Future of broadcasting
The government says that:
the headwinds facing our radio and television broadcasters are intensifying. Competition is increasing, audience habits and technology are changing constantly, and global giants are making their presence felt.
Accordingly, the government says, it wants to act to "support our system of public service broadcasting, using our new legislative freedoms to deliver a regulatory framework in the best interests of the UK". In the government's view, it "must now deliver much needed reform". This has resulted in a new white paper, entitled "Up next – the government's vision for the broadcasting sector".
Key actions from the white paper include:
- freezing the price of the TV licence at £159 for two years. After that, it would rise in line with inflation;
- increasing the BBC's commercial borrowing limit from £350 million to £750 million to support the BBC in accessing capital and investing in ambitious growth plans;
- pursuing a change of ownership of Channel 4 to ensure that Channel 4 can "continue to thrive and grow its impact" as part of the wider public service broadcasting ecology in the United Kingdom;
- making the importance of programmes broadcast in the United Kingdom's indigenous regional and minority languages clear in legislation by including it in the new public service remit for television;
- updating S4C's public service remit to include digital and online services and remove the current geographical broadcasting restrictions to allow S4C to offer its content on a range of new platforms in the United Kingdom and beyond. This involves legislating to support S4C and the BBC in moving away from the current framework, which requires the BBC to provide S4C with a specific number of hours of programming, so that they can together agree an alternative arrangement that better suits the evolving broadcasting landscape and the changing way in which people access content;
- replacing the outdated set of 14 overlapping "purposes" and "objectives" to which public service broadcasters (PSBs) must contribute with a new, shorter remit, which will be focused on the things that the PSBs are uniquely positioned to deliver. It will be made clearer that PSBs must contribute to this remit and will be accountable for the extent of their contributions;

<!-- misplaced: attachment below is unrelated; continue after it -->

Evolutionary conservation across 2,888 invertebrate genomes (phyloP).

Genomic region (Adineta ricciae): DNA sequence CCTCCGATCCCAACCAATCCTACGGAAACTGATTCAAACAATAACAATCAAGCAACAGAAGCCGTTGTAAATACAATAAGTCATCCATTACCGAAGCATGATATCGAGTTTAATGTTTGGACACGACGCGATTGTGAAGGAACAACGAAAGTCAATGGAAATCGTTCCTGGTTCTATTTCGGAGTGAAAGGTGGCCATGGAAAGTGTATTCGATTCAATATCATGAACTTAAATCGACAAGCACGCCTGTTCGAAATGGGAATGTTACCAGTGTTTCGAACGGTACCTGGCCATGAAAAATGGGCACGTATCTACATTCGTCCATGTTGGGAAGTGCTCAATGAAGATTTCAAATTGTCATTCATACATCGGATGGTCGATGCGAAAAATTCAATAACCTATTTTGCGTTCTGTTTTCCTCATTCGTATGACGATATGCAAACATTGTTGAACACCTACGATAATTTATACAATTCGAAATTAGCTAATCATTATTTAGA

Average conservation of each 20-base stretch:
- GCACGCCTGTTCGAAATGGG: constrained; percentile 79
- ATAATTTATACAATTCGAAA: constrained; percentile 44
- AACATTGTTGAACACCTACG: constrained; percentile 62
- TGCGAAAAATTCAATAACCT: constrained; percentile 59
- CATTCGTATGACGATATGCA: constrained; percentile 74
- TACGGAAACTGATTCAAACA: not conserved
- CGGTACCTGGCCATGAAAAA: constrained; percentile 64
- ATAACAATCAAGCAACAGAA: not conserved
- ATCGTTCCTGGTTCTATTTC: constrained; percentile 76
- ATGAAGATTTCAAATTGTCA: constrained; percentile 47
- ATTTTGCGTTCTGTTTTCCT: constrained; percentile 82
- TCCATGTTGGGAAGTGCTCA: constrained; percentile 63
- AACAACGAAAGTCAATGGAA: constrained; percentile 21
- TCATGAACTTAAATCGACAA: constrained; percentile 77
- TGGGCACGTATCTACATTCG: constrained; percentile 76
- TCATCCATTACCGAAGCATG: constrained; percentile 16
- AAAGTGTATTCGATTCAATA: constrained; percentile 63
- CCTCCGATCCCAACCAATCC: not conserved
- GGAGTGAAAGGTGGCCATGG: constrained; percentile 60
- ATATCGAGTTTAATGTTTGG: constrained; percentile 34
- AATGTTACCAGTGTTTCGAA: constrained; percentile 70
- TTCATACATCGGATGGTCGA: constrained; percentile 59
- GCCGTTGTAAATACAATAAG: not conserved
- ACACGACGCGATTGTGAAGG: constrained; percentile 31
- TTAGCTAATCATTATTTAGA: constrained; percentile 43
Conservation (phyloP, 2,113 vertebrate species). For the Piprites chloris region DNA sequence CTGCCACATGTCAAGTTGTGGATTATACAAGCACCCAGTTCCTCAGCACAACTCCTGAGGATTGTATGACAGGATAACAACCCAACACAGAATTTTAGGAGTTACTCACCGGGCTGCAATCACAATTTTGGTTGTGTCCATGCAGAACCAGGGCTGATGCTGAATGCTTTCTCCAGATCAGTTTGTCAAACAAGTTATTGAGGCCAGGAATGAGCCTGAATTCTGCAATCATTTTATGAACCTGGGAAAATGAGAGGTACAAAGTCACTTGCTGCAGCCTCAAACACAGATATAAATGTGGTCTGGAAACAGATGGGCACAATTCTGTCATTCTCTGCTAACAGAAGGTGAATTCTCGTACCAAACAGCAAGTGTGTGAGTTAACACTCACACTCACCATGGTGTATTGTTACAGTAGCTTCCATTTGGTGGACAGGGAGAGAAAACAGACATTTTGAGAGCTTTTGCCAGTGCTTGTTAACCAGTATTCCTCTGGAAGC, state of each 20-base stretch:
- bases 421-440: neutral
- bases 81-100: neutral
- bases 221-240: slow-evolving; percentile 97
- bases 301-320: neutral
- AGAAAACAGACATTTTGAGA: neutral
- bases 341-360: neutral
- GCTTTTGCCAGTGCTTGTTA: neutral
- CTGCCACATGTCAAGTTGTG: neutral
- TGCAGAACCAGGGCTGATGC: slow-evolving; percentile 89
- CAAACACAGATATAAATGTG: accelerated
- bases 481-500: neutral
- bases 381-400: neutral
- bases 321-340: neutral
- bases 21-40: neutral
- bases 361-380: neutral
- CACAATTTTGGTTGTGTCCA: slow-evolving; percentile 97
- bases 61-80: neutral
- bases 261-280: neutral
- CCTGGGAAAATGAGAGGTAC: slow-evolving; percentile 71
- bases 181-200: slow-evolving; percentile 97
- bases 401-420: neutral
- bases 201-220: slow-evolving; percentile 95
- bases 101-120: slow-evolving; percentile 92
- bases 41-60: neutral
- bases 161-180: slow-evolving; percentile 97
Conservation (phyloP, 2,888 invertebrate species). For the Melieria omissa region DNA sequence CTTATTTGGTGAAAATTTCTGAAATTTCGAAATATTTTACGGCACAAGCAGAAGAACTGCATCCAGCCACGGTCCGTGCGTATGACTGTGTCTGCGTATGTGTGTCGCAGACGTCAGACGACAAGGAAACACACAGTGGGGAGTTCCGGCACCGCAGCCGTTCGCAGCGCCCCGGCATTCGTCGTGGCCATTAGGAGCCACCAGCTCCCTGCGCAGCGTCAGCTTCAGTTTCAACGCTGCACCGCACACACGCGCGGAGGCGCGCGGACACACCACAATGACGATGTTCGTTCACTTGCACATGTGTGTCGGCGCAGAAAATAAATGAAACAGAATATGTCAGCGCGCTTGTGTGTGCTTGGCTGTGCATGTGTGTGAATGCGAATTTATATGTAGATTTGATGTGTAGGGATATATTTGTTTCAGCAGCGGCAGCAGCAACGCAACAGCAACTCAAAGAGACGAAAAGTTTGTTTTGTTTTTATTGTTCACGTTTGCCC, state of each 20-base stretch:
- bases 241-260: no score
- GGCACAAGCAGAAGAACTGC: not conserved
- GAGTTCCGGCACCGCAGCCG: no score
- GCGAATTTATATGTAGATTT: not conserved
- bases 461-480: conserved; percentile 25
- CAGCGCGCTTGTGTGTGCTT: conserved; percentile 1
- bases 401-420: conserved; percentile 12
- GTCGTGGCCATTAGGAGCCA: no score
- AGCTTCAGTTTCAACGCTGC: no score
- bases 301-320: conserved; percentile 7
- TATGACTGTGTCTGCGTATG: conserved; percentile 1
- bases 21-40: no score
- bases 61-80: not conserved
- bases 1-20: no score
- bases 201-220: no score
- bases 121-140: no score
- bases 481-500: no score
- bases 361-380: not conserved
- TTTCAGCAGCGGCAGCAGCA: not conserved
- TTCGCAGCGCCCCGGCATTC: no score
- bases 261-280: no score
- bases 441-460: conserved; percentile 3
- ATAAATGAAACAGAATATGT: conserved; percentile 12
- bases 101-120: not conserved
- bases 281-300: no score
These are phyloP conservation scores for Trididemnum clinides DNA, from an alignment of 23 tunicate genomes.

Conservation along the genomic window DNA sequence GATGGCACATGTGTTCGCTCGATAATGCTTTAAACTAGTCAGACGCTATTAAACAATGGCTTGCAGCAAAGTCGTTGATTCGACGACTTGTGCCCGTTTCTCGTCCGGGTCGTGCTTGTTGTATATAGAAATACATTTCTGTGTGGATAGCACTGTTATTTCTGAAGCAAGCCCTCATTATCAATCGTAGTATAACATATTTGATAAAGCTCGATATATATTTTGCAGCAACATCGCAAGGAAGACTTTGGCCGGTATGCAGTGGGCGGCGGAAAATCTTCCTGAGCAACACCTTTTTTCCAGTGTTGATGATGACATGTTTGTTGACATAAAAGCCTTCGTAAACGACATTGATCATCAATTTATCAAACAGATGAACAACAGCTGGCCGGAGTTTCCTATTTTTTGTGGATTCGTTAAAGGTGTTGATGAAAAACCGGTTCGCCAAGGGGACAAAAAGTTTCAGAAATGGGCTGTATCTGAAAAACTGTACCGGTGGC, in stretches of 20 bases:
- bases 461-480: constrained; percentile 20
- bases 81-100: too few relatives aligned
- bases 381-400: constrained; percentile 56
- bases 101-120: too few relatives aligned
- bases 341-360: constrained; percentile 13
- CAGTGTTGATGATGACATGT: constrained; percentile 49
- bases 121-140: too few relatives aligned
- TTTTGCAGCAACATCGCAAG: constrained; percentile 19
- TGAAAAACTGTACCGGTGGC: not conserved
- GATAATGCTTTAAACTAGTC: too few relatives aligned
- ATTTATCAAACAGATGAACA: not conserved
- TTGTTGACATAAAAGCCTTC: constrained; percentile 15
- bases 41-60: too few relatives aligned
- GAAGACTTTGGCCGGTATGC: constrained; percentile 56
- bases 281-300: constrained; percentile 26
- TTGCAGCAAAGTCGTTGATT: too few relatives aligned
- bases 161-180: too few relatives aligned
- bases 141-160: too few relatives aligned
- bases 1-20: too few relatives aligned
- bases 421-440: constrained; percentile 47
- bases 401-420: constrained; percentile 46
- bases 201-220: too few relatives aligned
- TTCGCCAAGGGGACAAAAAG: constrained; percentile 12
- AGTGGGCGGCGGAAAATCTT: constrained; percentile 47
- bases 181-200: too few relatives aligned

- giving PSBs greater flexibility in how they deliver their remits, ensuring there are effective powers available should intervention be necessary to make it easier for them to make their content available on a wider range of free-to-air platforms;
- introducing a new prominence regime for on-demand television to ensure public service content is both available and easy to find on designated TV platforms;
- making changes to the local TV licensing regime to enable the extension of the local TV multiplex licence until 2034 subject to the same conditions that apply to the national digital terrestrial television (DTT) multiplexes and consulting on options for the renewal or relicensing of individual local television services;
- protecting the United Kingdom's terms of trade regime, including updating it to reflect changes in technology and the way in which viewers are watching content from PSBs and considering whether there is a need to extend aspects of this regime to radio and audio producers that produce programming for the BBC;
- bringing larger TV-like video-on-demand providers that are not currently regulated in the United Kingdom but that target and profit from UK audiences under Ofcom jurisdiction. Ofcom will be given powers to draft and enforce a new Video-on-demand Code, similar to the Broadcasting Code, to ensure TV-like content, no matter how audiences choose to watch it, will be subject to similar standards. Smaller, lower risk on-demand services in the United Kingdom will continue under existing rules; and